Monday, March 17, 2008


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Here's a study of Patrick's life that asks about a key:
why just is Saint Patrick nearly always shown with a shamrock? Apparently he tried to explain the concept of the Holy Trinity to some Irish pagans. Who simply could not get their heads around the conflicting messages that there is but one God, but that He is a Trinity at the same time.

So Patrick plucked a shamrock and used this to exemplify the Holy Trinity. "Look, it is made up of three identical yet separate pieces - and those three pieces do not exist in isolation but are one." The Irish got the message and the shamrock became a national symbol.

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But should you be a pagan, this might interest you:
It's unclear how rare four-leaf clovers are. A clover farmer interviewed in 2005 estimated that 1 in 10,000 shamrocks have four leaves, while lower estimates put the ratio closer to 1 in 100.

Edward Martin Sr., of Cooper Landing, Alaska, holds the record for collecting the most four-leaf clovers. Since he began gathering them as a child growing up in Brooklyn, N.Y, he's found 160,000.

He usurped the previous record holder George Kaminski, an inmate in a Pennsylvania prison who took the title in 1995 after finding 72,927 four-leaf clovers in prison yards.
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Irish PM Bertie Ahearn has George Bush covered:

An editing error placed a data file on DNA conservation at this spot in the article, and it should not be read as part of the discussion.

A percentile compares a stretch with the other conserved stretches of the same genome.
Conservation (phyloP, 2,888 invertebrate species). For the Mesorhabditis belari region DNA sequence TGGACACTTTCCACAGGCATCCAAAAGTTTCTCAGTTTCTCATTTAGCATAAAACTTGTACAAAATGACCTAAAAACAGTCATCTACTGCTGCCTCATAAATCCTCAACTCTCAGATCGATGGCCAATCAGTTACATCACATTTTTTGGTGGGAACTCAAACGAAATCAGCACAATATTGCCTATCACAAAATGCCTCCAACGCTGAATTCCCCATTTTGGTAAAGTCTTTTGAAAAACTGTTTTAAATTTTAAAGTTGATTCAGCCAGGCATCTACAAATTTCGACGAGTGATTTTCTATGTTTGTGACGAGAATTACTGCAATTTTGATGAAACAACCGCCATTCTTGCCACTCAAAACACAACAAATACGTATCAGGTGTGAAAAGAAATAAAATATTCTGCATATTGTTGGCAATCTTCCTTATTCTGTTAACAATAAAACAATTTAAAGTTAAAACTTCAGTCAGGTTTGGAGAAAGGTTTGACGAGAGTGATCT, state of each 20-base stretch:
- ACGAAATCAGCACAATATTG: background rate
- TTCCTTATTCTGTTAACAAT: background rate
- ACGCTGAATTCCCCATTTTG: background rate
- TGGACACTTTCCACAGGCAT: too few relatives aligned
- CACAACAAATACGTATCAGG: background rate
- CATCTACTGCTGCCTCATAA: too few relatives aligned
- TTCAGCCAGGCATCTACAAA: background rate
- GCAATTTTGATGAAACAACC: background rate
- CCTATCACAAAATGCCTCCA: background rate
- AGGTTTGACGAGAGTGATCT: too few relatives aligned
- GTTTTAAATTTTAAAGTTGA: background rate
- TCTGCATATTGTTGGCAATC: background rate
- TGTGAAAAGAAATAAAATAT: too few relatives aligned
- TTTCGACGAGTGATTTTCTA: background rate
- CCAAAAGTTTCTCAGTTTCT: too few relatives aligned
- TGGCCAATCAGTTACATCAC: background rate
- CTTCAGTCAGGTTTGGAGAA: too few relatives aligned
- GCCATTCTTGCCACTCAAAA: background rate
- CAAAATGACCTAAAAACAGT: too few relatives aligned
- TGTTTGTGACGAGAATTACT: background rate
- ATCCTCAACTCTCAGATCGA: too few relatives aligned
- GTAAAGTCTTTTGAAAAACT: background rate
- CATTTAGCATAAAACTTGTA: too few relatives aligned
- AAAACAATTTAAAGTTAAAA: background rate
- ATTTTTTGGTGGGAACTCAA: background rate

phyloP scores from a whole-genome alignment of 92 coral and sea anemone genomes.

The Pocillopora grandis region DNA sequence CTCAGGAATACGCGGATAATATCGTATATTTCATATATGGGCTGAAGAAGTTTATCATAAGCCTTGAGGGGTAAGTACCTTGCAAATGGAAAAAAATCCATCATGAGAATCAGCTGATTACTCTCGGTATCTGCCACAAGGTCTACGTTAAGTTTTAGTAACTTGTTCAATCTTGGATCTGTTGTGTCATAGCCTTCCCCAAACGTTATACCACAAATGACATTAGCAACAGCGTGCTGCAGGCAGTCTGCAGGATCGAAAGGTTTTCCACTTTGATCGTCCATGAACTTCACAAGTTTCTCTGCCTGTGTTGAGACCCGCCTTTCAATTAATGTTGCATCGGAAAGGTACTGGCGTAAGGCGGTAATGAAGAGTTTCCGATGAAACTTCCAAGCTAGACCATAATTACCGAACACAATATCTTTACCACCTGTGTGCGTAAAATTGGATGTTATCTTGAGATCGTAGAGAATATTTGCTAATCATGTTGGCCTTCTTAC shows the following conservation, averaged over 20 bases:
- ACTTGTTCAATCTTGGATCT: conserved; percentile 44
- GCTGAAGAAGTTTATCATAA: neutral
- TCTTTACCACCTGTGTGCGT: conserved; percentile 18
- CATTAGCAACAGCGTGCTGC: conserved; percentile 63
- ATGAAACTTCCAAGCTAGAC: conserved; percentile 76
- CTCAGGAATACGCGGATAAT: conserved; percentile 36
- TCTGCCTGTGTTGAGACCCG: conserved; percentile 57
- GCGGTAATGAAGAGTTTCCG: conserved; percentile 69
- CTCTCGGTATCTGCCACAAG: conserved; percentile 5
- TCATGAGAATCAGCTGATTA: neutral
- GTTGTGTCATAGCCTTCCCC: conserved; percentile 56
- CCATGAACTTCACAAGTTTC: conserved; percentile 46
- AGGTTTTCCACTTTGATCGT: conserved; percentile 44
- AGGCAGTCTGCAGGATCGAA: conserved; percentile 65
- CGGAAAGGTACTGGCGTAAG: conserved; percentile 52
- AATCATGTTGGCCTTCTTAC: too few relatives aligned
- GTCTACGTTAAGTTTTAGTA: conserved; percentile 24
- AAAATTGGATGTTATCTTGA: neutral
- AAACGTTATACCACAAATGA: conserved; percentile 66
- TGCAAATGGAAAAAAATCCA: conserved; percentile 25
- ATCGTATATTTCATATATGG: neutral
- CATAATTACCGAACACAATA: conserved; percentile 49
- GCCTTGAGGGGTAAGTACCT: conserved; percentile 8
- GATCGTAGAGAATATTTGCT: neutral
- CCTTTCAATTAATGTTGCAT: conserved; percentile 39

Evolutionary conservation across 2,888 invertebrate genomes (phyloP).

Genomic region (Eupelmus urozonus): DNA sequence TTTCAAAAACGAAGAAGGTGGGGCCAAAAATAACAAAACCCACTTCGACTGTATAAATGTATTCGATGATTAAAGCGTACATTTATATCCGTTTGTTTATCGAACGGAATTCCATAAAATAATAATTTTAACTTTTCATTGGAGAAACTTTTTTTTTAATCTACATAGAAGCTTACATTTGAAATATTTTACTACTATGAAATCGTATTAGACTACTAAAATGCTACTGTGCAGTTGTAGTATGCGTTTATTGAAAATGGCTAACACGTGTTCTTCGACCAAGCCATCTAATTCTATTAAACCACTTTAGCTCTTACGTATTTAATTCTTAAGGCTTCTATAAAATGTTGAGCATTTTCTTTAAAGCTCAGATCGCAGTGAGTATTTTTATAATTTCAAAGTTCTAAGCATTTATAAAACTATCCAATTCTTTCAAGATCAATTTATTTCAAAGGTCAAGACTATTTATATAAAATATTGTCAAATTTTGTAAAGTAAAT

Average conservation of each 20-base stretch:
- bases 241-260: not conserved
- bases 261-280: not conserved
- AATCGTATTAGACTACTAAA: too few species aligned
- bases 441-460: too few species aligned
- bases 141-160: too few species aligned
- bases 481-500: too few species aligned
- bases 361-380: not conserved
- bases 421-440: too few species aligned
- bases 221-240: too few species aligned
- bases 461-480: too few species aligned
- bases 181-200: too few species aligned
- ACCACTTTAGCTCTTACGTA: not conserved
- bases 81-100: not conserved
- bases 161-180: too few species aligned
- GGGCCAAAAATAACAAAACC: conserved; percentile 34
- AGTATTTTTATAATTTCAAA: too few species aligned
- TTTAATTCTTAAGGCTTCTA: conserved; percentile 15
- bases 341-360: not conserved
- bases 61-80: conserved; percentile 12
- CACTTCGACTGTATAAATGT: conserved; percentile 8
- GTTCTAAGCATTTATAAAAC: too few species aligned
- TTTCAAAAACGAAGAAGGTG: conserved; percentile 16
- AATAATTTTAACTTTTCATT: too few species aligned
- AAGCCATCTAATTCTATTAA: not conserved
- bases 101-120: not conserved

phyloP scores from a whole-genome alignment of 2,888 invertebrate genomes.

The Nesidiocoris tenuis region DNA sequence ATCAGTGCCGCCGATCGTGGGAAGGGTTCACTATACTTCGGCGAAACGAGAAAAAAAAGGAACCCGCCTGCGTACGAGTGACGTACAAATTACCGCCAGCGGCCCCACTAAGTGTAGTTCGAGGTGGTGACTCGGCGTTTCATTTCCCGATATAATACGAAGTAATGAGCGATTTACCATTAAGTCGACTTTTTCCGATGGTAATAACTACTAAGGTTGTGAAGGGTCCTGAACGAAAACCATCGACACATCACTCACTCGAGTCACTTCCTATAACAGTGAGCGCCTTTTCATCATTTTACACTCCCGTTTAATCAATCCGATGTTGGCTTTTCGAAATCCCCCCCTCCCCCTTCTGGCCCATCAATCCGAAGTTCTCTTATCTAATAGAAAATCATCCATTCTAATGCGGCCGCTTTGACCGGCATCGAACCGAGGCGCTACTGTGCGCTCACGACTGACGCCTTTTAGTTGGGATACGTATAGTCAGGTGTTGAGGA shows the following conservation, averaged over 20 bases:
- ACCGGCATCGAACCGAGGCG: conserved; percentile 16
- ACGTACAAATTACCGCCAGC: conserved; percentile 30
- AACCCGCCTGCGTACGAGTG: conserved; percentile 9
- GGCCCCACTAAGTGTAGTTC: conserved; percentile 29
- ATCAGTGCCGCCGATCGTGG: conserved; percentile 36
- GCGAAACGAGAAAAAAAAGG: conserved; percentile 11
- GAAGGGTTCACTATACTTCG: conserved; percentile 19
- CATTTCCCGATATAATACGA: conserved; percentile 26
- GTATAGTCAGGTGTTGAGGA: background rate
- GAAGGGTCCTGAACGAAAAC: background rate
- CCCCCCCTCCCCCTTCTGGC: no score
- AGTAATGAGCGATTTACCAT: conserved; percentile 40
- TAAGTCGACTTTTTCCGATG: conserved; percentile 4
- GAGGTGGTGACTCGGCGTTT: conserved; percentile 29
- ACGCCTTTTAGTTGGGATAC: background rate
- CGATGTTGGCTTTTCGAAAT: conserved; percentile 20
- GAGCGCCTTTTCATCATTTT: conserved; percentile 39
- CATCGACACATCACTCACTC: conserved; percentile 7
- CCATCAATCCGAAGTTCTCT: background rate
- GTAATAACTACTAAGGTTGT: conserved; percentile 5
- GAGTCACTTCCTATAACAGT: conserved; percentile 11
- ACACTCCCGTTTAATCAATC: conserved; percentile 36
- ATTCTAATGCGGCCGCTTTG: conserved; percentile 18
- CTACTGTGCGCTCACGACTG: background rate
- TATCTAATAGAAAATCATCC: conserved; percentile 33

"There's no reason (why) people can't enjoy themselves and be part of the celebrations without going over the top," Ahern said in Washington, where he was presenting President Bush with a ceremonial bowl of shamrocks.

Police said a record 650,000 revelers gathered up to 20 deep on the sidewalks of central Dublin for the annual parade, the biggest event in Ireland's five-day St. Patrick's Festival. Many brought ladders or balanced precariously on security fences, garbage bins and statues to see the spectacle, which was led by a mammoth float of St. Patrick on a Harley-Davidson motorcycle.
As for Wikipedia:
The shamrock, a symbol of Ireland and a registered trademark of the Republic of Ireland,[1] is a three-leafed old white clover, sometimes (rarely nowadays) Trifolium repens (white clover, known in Irish as seamair bhán) but more usually today Trifolium dubium (lesser clover, Irish: seamair bhuí). The diminutive version of the Irish word for "clover" ("seamair") is "seamaróg", which was anglicised as "shamrock", representing a close approximation of the original Irish pronunciation. However, other three-leafed plants — such as black medic (Medicago lupulina), red clover (Trifolium pratense), and Common wood sorrel (genus Oxalis) — are sometimes designated as shamrocks. The shamrock was traditionally used for its medical properties and was a popular motif in Victorian times. It is also a common way to represent St. Patrick's Day. Shamrocks are said to bring good luck.
Happy Patrick's day!

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